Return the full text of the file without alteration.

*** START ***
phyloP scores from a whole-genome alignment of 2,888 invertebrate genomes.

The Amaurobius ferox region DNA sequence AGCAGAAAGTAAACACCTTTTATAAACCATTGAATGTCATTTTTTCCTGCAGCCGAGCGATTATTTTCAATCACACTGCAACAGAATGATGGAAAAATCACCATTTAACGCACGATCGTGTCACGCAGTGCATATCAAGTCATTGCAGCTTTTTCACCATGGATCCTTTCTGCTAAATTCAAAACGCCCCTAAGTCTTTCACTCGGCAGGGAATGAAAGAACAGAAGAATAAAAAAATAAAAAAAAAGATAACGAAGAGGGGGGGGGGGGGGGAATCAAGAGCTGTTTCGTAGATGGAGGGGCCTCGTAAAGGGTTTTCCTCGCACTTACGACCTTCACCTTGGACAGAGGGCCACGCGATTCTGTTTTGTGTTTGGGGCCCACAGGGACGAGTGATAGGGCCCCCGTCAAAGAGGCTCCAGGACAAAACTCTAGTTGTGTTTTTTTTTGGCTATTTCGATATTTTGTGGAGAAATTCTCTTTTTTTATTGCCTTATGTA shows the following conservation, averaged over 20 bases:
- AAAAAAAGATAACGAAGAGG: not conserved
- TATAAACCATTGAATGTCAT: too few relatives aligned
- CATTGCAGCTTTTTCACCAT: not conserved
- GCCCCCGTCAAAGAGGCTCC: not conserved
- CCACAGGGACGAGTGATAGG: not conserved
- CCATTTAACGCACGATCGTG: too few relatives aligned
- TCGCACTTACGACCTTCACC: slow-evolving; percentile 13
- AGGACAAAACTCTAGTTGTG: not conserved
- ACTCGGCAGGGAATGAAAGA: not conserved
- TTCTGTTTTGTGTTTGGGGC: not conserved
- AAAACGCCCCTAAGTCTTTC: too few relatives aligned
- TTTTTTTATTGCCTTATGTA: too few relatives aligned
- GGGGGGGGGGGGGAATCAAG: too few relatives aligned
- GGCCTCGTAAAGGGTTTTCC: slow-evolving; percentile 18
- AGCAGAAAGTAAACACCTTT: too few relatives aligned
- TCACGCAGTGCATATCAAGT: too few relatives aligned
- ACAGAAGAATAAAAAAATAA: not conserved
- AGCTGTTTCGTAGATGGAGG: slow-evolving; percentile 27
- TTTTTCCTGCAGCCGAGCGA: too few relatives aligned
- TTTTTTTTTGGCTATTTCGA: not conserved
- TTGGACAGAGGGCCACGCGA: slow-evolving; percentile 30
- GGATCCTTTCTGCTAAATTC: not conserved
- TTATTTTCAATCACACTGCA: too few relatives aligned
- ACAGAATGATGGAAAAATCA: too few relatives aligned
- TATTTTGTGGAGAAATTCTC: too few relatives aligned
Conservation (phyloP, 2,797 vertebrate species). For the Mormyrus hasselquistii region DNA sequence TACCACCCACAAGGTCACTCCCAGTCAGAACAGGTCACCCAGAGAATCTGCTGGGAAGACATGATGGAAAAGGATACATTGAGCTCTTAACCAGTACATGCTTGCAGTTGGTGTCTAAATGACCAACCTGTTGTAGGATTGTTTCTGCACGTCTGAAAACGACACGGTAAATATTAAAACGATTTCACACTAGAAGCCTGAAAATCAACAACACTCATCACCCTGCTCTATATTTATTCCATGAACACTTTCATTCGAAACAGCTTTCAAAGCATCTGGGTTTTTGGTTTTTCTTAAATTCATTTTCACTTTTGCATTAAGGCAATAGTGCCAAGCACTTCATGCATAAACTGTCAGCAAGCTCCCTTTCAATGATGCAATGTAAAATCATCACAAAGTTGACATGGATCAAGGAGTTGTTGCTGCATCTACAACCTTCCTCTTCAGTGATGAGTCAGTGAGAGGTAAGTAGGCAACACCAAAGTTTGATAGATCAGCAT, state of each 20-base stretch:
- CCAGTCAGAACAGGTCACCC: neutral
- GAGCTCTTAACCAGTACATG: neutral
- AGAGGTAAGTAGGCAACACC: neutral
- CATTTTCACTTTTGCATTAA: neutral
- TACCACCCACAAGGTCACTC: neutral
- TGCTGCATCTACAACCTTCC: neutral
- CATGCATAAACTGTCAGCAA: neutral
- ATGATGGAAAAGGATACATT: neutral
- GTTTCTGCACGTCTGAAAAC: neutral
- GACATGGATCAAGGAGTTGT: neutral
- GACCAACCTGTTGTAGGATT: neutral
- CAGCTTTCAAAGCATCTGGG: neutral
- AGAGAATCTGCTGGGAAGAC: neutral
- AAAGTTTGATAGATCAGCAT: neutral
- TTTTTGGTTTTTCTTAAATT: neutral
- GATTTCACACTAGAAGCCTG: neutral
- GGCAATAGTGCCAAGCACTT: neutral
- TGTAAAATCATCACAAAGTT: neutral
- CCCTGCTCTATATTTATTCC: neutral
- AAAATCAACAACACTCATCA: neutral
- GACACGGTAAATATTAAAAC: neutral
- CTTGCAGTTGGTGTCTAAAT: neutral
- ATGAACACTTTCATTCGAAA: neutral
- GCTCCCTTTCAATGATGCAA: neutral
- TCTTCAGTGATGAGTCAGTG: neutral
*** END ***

phyloP scores from a whole-genome alignment of 2,888 invertebrate genomes.

The Amaurobius ferox region DNA sequence AGCAGAAAGTAAACACCTTTTATAAACCATTGAATGTCATTTTTTCCTGCAGCCGAGCGATTATTTTCAATCACACTGCAACAGAATGATGGAAAAATCACCATTTAACGCACGATCGTGTCACGCAGTGCATATCAAGTCATTGCAGCTTTTTCACCATGGATCCTTTCTGCTAAATTCAAAACGCCCCTAAGTCTTTCACTCGGCAGGGAATGAAAGAACAGAAGAATAAAAAAATAAAAAAAAAGATAACGAAGAGGGGGGGGGGGGGGGAATCAAGAGCTGTTTCGTAGATGGAGGGGCCTCGTAAAGGGTTTTCCTCGCACTTACGACCTTCACCTTGGACAGAGGGCCACGCGATTCTGTTTTGTGTTTGGGGCCCACAGGGACGAGTGATAGGGCCCCCGTCAAAGAGGCTCCAGGACAAAACTCTAGTTGTGTTTTTTTTTGGCTATTTCGATATTTTGTGGAGAAATTCTCTTTTTTTATTGCCTTATGTA shows the following conservation, averaged over 20 bases:
- AAAAAAAGATAACGAAGAGG: not conserved
- TATAAACCATTGAATGTCAT: too few relatives aligned
- CATTGCAGCTTTTTCACCAT: not conserved
- GCCCCCGTCAAAGAGGCTCC: not conserved
- CCACAGGGACGAGTGATAGG: not conserved
- CCATTTAACGCACGATCGTG: too few relatives aligned
- TCGCACTTACGACCTTCACC: slow-evolving; percentile 13
- AGGACAAAACTCTAGTTGTG: not conserved
- ACTCGGCAGGGAATGAAAGA: not conserved
- TTCTGTTTTGTGTTTGGGGC: not conserved
- AAAACGCCCCTAAGTCTTTC: too few relatives aligned
- TTTTTTTATTGCCTTATGTA: too few relatives aligned
- GGGGGGGGGGGGGAATCAAG: too few relatives aligned
- GGCCTCGTAAAGGGTTTTCC: slow-evolving; percentile 18
- AGCAGAAAGTAAACACCTTT: too few relatives aligned
- TCACGCAGTGCATATCAAGT: too few relatives aligned
- ACAGAAGAATAAAAAAATAA: not conserved
- AGCTGTTTCGTAGATGGAGG: slow-evolving; percentile 27
- TTTTTCCTGCAGCCGAGCGA: too few relatives aligned
- TTTTTTTTTGGCTATTTCGA: not conserved
- TTGGACAGAGGGCCACGCGA: slow-evolving; percentile 30
- GGATCCTTTCTGCTAAATTC: not conserved
- TTATTTTCAATCACACTGCA: too few relatives aligned
- ACAGAATGATGGAAAAATCA: too few relatives aligned
- TATTTTGTGGAGAAATTCTC: too few relatives aligned
Conservation (phyloP, 2,797 vertebrate species). For the Mormyrus hasselquistii region DNA sequence TACCACCCACAAGGTCACTCCCAGTCAGAACAGGTCACCCAGAGAATCTGCTGGGAAGACATGATGGAAAAGGATACATTGAGCTCTTAACCAGTACATGCTTGCAGTTGGTGTCTAAATGACCAACCTGTTGTAGGATTGTTTCTGCACGTCTGAAAACGACACGGTAAATATTAAAACGATTTCACACTAGAAGCCTGAAAATCAACAACACTCATCACCCTGCTCTATATTTATTCCATGAACACTTTCATTCGAAACAGCTTTCAAAGCATCTGGGTTTTTGGTTTTTCTTAAATTCATTTTCACTTTTGCATTAAGGCAATAGTGCCAAGCACTTCATGCATAAACTGTCAGCAAGCTCCCTTTCAATGATGCAATGTAAAATCATCACAAAGTTGACATGGATCAAGGAGTTGTTGCTGCATCTACAACCTTCCTCTTCAGTGATGAGTCAGTGAGAGGTAAGTAGGCAACACCAAAGTTTGATAGATCAGCAT, state of each 20-base stretch:
- CCAGTCAGAACAGGTCACCC: neutral
- GAGCTCTTAACCAGTACATG: neutral
- AGAGGTAAGTAGGCAACACC: neutral
- CATTTTCACTTTTGCATTAA: neutral
- TACCACCCACAAGGTCACTC: neutral
- TGCTGCATCTACAACCTTCC: neutral
- CATGCATAAACTGTCAGCAA: neutral
- ATGATGGAAAAGGATACATT: neutral
- GTTTCTGCACGTCTGAAAAC: neutral
- GACATGGATCAAGGAGTTGT: neutral
- GACCAACCTGTTGTAGGATT: neutral
- CAGCTTTCAAAGCATCTGGG: neutral
- AGAGAATCTGCTGGGAAGAC: neutral
- AAAGTTTGATAGATCAGCAT: neutral
- TTTTTGGTTTTTCTTAAATT: neutral
- GATTTCACACTAGAAGCCTG: neutral
- GGCAATAGTGCCAAGCACTT: neutral
- TGTAAAATCATCACAAAGTT: neutral
- CCCTGCTCTATATTTATTCC: neutral
- AAAATCAACAACACTCATCA: neutral
- GACACGGTAAATATTAAAAC: neutral
- CTTGCAGTTGGTGTCTAAAT: neutral
- ATGAACACTTTCATTCGAAA: neutral
- GCTCCCTTTCAATGATGCAA: neutral
- TCTTCAGTGATGAGTCAGTG: neutral